In the ensuing years, A. Lange & Söhne has created several tasteful variations of the Lange 1, being careful to always remain true to the design and ethos of the original model. Here are three of our favourites.
Stunning in its apparent simplicity, the Lange 1 Moon Phase combines an eye-catching moonphase display with an ingenious day/night background seamlessly integrated into the sub-dial of the small seconds display. During the day, its 18kt gold moon moves in front of the bright-blue celestial section of the disc without stars, reminding us of its of its independence of the sun’s position, even if we can’t always see it in the sky.
At night, the section of backdrop changes to a dramatic dark-blue sky studded with 383 crisply contrasting stars. Tracking the lunar cycle with an accuracy of 99.998 per cent, this poetic complication requires adjustment only once every 122.5 years (assuming the watch runs without interruption).
Designed with the traveller in mind, the Lange 1 Timezone offers the convenience of a second time-zone display, without compromising on legibility.
Nor the aesthetic beauty of the dial. Home time is shown on the large time display at 9 o’clock. Incorporated within this dial is a day/night indicator and a second, smaller sub-dial showing running seconds.
The second timezone is indicated on the subsidiary dial at the bottom right of the dial. A separate day/night indicator appears next to it, while an applied arrow marker at 5 o’clock points at the name on the city ring, which represents the time zone that is being displayed. A time-zone correction pusher allows the city ring and the zone time to be simultaneously advanced by increments of one hour, corresponding to an eastbound trip around the world.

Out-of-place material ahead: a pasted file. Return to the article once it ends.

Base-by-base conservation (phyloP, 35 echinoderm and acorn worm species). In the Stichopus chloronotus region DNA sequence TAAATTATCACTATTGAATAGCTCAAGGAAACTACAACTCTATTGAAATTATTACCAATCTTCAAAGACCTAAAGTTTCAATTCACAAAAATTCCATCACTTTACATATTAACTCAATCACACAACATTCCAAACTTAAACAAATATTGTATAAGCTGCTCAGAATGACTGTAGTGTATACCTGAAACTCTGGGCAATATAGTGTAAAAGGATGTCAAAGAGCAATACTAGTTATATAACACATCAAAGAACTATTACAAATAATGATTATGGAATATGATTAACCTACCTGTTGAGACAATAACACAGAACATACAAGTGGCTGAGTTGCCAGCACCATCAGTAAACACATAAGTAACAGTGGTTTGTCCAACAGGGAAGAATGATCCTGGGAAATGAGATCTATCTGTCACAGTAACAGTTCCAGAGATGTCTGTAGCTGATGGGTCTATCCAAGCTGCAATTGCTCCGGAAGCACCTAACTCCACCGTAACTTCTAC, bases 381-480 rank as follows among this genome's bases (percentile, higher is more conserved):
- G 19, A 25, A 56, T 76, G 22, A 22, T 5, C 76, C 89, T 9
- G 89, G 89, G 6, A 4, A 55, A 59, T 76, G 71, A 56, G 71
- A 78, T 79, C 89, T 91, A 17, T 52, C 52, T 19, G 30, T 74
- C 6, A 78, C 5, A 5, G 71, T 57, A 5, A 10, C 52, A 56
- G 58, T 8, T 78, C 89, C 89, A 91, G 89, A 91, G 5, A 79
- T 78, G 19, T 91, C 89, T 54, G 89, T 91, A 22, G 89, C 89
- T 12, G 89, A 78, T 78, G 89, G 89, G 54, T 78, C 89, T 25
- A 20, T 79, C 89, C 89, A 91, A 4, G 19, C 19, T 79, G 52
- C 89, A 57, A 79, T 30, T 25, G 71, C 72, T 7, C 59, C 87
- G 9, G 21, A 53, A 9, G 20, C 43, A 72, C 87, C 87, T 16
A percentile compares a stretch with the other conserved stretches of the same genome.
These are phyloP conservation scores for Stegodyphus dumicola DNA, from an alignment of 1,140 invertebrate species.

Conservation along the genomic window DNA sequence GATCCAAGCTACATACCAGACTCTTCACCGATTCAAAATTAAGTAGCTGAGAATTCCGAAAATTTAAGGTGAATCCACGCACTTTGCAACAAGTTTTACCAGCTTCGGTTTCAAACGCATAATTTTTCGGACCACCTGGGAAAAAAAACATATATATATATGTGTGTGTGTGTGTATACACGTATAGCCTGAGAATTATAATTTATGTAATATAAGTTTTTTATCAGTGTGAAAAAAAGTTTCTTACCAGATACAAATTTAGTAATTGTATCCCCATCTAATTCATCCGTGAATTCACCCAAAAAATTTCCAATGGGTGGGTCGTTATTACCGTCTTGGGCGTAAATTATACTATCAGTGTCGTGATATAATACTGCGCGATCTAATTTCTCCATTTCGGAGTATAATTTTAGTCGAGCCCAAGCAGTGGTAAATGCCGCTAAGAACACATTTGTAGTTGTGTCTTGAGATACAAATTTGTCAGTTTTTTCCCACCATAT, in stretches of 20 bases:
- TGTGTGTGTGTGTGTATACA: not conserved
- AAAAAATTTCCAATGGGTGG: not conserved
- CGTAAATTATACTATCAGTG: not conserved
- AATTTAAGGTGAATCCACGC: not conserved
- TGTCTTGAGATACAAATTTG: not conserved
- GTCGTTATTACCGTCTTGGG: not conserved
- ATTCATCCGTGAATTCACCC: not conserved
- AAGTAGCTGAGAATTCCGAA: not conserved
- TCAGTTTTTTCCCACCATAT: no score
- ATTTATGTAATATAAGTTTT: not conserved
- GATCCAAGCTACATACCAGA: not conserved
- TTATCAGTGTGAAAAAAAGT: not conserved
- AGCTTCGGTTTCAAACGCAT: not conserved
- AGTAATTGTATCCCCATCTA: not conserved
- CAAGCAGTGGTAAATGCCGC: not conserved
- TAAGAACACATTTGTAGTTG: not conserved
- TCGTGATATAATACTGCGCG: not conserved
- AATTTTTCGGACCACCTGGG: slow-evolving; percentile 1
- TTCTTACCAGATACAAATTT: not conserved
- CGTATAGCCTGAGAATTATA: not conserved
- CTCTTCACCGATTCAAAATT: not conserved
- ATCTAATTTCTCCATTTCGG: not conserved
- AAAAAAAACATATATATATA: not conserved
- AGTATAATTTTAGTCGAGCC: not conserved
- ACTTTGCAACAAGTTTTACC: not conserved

You might notice there’s something a little different about this variation of the Lange 1. That’s because its dial is a mirror image of the original model. But while the position of everything has been flipped, the perfect proportions have been maintained. The other key difference is that there is no power reserve indicator. That’s because the Lange 1 Daymatic was (and still is) the first Lange 1 to be powered by an automatic movement. Manufactured in-house, of course.
Instead that space on the dial is dedicated to a retrograde day-of-week indication. Just after midnight, the hand advances forward to point to the coming day, offering a visual reminder that the weekend is on the way. When said weekend is over, however, and it’s time to start the work week again, the hand jumps back smoothly to Monday. Ready to face a new week. Even if you’re not.
There’s no doubt that the Lange 1 is an impressive timepiece, both aesthetically and technically. In the last 25 years, this model has played an outsized role in re-establishing A. Lange & Söhne as one of the world’s premiere high-end watchmakers. But this collection is only the tip of the iceberg. Be sure to keep tuned for Part. 5 when we highlight the remainder of the collections in the A. Lange & Söhne family. We’re pretty confident you’re going to love them too.